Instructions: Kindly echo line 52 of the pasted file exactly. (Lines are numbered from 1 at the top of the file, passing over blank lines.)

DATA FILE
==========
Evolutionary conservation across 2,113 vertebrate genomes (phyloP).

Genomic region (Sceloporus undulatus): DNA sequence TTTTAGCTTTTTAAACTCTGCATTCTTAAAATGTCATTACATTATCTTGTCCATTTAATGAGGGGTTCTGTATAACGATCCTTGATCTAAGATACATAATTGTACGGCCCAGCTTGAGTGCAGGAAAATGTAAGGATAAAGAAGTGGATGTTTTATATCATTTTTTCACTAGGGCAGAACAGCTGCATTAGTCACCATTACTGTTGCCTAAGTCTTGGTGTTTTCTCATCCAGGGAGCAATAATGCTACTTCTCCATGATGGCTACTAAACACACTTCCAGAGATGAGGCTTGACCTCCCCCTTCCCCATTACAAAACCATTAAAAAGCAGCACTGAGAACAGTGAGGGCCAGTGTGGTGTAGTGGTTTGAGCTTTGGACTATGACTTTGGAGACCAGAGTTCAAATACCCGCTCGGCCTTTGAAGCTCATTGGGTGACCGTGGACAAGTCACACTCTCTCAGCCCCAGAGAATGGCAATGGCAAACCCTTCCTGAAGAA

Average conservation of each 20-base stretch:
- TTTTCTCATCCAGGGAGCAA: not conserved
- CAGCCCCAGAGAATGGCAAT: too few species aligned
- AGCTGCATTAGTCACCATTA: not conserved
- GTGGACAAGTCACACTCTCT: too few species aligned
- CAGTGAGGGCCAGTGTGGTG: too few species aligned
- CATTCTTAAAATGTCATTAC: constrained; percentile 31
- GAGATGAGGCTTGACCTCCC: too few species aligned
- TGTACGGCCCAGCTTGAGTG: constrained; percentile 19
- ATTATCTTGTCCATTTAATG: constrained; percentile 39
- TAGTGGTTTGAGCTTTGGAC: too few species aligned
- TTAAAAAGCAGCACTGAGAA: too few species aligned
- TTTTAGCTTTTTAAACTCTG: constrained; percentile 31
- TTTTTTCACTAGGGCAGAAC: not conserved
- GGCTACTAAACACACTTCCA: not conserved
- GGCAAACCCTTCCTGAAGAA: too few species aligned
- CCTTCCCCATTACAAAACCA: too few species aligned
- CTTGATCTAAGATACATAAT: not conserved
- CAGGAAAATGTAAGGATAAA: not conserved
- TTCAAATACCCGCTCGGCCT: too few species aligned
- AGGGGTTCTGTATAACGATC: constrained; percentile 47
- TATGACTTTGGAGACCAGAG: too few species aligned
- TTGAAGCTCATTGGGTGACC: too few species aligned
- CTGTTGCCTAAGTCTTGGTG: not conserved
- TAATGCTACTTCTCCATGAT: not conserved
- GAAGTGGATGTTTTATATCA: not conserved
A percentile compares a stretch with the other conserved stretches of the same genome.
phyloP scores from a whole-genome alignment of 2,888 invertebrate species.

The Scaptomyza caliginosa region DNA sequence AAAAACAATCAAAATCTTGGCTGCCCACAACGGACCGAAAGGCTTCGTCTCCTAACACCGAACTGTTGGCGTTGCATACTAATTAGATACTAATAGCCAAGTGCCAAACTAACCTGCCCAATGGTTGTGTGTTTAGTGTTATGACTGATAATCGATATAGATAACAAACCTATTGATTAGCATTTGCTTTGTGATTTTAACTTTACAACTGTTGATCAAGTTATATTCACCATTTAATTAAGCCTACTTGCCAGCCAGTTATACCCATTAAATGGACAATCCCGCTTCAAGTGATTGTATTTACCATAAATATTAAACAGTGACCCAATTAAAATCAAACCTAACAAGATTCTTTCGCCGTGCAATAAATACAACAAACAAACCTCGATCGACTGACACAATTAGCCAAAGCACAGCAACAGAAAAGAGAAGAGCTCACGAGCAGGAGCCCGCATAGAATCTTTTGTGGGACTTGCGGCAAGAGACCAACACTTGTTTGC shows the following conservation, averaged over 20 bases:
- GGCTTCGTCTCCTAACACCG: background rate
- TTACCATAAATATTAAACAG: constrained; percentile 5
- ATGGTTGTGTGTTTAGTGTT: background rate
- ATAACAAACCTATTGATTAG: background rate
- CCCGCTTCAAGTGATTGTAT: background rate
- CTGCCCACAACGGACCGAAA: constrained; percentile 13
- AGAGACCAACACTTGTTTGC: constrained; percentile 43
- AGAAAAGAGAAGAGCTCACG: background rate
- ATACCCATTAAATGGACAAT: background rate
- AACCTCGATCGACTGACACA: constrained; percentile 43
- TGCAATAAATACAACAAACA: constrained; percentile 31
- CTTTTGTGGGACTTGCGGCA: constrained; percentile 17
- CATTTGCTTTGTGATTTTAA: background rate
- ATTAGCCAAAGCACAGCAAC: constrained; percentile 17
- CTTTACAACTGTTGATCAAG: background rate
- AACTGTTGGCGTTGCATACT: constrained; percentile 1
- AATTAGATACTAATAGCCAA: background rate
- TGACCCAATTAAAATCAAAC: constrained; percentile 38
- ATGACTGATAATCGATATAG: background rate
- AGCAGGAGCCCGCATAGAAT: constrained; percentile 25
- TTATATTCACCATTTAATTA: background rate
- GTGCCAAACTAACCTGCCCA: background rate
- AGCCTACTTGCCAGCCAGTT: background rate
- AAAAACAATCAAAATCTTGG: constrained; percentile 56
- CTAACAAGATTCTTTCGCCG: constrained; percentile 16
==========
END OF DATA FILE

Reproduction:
- TTATATTCACCATTTAATTA: background rate